Characteristics and Information Value of Credit Watches
Kee H. Chung
State University of New York at Buffalo - School of Management
Carol Ann Frost
University of North Texas
SUNY at Buffalo
October 11, 2011
Financial Management, Forthcoming
We analyze credit watch and rating actions to better understand the role of credit watches in the credit rating process. We find that watch actions are more frequently prompted by specific, publicly known events than are rating actions. The likelihood that a watch action precedes a rating action varies systematically with proxies for investor demand for credit quality information and the adverse consequences of issuing a rating change prematurely. Credit watches occur more often in response to deterioration in credit quality, and issuers make concerted efforts to address the concerns that prompted down watches. Down watches are less likely than up watches to indicate the direction of the subsequent rating change. Watch announcements are associated with abnormal stock returns, indicating that credit watch actions are significant information events. Overall, our results support the hypothesis that credit watches enhance both the information-supplying role of credit rating agencies and the use of credit ratings in contracting.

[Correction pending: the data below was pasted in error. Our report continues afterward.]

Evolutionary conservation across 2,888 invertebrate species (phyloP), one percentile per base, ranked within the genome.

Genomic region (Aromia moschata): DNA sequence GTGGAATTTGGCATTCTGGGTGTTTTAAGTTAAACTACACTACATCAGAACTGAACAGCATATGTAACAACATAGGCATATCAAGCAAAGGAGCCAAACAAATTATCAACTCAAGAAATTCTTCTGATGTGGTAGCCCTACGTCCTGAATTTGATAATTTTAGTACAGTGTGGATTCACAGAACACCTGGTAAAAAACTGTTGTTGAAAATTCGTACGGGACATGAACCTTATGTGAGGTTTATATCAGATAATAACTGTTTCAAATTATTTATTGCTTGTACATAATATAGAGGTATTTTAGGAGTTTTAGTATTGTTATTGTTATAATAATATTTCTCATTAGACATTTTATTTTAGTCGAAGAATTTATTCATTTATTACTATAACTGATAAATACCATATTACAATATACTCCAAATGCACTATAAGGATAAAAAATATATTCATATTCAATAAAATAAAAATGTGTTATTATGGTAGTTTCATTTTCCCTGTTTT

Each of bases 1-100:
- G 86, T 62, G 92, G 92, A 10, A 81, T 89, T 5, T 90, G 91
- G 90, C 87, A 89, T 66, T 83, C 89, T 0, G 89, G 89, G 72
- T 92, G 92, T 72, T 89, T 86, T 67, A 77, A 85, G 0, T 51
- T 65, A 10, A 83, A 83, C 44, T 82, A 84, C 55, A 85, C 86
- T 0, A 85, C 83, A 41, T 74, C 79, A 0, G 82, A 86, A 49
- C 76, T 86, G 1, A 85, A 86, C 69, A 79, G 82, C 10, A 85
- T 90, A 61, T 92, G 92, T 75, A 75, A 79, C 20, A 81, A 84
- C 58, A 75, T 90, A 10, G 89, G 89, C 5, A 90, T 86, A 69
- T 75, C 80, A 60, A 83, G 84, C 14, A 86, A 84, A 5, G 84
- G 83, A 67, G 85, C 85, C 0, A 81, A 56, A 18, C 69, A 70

Number of Pages in PDF File: 69
Keywords: Credit watches, Credit rating agencies (CRAs), Bond ratings, Market impact, Contracting, Information supply
JEL Classification: G14, G24, G33
Date posted: December 31, 2008 ; Last revised: January 4, 2012
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